Russell (Martian crater)

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Russell Crater
Russell Crater Dunes, Defrosted.jpg
The Russell Crater dune field is covered seasonally by carbon dioxide frost. Numerous dark dust devil tracks can be seen meandering across the dunes.
Planet Mars
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Eponym Henry Norris Russell, an American astronomer (1877-1957)

Russell Crater is a crater found in the Noachis quadrangle of Mars located at 54.9° south latitude and 347.6° west longitude. It is about 139.7 km in diameter and was named after Henry Norris Russell, an American astronomer (1877-1957).[1] Debris flows have been observed on some of the dunes in this crater. Some researchers believe that they may be caused by liquid water. Liquid water could be stable for short periods of time in the summer in the southern hemisphere of Mars. These gully-like debris flows may be due to small amounts of ice melting.[2] Another idea is that chunks of dry ice form on the dunes during the cold winter, then slide down in the spring when it is warmer. Experiments have demonstrated that carbon dioxide from the thawing dry ice forms a lubricating layer under pieces of dry ice, making it easy for the process to take place.[3][4]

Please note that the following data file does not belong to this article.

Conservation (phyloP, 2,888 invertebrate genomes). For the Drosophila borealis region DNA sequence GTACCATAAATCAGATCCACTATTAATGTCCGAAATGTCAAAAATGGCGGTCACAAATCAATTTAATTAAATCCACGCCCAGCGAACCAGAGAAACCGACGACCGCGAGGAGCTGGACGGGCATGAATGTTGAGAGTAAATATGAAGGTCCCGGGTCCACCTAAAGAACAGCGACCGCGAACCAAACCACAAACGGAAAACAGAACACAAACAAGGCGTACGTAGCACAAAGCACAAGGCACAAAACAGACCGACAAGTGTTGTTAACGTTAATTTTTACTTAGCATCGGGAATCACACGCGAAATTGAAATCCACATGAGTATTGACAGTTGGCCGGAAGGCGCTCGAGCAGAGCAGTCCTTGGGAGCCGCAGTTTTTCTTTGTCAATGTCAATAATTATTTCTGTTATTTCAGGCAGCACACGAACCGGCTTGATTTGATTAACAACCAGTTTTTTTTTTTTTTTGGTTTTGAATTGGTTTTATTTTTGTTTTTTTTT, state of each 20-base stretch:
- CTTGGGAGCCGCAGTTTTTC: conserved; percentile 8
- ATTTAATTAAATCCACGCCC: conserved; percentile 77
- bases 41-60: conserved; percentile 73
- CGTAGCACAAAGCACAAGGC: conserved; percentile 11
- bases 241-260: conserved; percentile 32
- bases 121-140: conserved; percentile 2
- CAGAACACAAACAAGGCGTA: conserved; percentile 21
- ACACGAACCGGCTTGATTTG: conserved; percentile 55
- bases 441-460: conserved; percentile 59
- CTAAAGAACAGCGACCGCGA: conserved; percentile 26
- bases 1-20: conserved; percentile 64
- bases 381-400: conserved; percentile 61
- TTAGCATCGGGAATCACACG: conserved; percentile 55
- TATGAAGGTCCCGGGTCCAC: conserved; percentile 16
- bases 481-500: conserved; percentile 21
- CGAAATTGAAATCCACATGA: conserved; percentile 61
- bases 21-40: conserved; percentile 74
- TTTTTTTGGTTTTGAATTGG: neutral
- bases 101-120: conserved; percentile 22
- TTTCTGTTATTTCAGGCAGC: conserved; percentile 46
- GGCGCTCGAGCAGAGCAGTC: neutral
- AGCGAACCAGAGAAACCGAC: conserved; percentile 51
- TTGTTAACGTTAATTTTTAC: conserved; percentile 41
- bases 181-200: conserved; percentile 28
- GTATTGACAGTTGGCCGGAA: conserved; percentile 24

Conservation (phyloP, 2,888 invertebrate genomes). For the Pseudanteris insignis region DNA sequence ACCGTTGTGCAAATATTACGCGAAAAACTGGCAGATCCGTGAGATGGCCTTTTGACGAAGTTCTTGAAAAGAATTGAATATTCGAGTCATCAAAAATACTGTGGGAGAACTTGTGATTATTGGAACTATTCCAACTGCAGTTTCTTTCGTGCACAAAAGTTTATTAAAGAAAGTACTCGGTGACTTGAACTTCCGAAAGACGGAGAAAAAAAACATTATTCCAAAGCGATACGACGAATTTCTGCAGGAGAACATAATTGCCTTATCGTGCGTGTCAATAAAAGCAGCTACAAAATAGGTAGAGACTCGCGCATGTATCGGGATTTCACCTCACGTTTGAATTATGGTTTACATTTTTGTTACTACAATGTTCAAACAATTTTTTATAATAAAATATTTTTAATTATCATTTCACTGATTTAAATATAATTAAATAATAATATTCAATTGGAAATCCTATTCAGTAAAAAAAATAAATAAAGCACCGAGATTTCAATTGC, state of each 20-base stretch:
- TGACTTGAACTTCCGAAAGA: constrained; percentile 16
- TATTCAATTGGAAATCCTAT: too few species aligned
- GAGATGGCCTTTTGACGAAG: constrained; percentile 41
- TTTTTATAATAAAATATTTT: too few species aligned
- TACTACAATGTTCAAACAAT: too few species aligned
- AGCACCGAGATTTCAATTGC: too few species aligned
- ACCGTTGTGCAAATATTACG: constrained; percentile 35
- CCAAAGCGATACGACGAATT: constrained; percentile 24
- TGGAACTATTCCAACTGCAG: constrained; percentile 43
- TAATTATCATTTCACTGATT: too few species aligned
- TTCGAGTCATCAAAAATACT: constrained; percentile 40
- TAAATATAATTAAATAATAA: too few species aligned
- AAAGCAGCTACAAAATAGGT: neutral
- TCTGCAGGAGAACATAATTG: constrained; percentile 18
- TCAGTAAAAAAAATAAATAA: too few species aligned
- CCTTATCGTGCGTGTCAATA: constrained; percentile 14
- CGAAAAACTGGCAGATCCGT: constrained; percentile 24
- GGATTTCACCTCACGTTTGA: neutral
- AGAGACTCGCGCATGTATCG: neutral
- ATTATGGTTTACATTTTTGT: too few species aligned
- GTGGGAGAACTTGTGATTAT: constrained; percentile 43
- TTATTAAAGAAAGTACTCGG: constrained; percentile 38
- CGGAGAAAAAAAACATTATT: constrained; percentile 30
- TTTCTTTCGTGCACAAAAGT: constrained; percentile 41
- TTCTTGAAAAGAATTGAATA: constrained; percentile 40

Why are Craters important?

The density of impact craters is used to determine the surface ages of Mars and other solar system bodies.[5] The older the surface, the more craters present. Crater shapes can reveal the presence of ground ice.

The area around craters may be rich in minerals. On Mars, heat from the impact melts ice in the ground. Water from the melting ice dissolves minerals, and then deposits them in cracks or faults that were produced with the impact. This process, called hydrothermal alteration, is a major way in which ore deposits are produced. The area around Martian craters may be rich in useful ores for the future colonization of Mars.[6]

Dust devil tracks

Many areas on Mars experience the passage of giant dust devils. A thin coating of fine bright dust covers most of the Martian surface. When a dust devil goes by it blows away the coating and exposes the underlying dark surface. Dust devils have been seen from the ground and high overhead from orbit. They have even blown the dust off of the solar panels of the two Rovers on Mars, thereby greatly extending their lives.[7] The twin Rovers were designed to last for 3 months; instead they have lasted more than five years and are still going. The pattern of the tracks have been shown to change every few months.[8] The image below of Russell Crater shows changes in dust devil tracks over a period of only three months, as documented by HiRISE.

See also


  1. "Gazetteer of Planetary Nomenclature | Russell". International Astronomical Union. Retrieved 4 March 2015.<templatestyles src="Module:Citation/CS1/styles.css"></templatestyles>
  2. Reiss, D, R. Jaumann. 2003. Recent debris flows on Mars: Seasonal observations of the Russell Crater dune field. Geophysical Research Letters: 30, 1321.

External links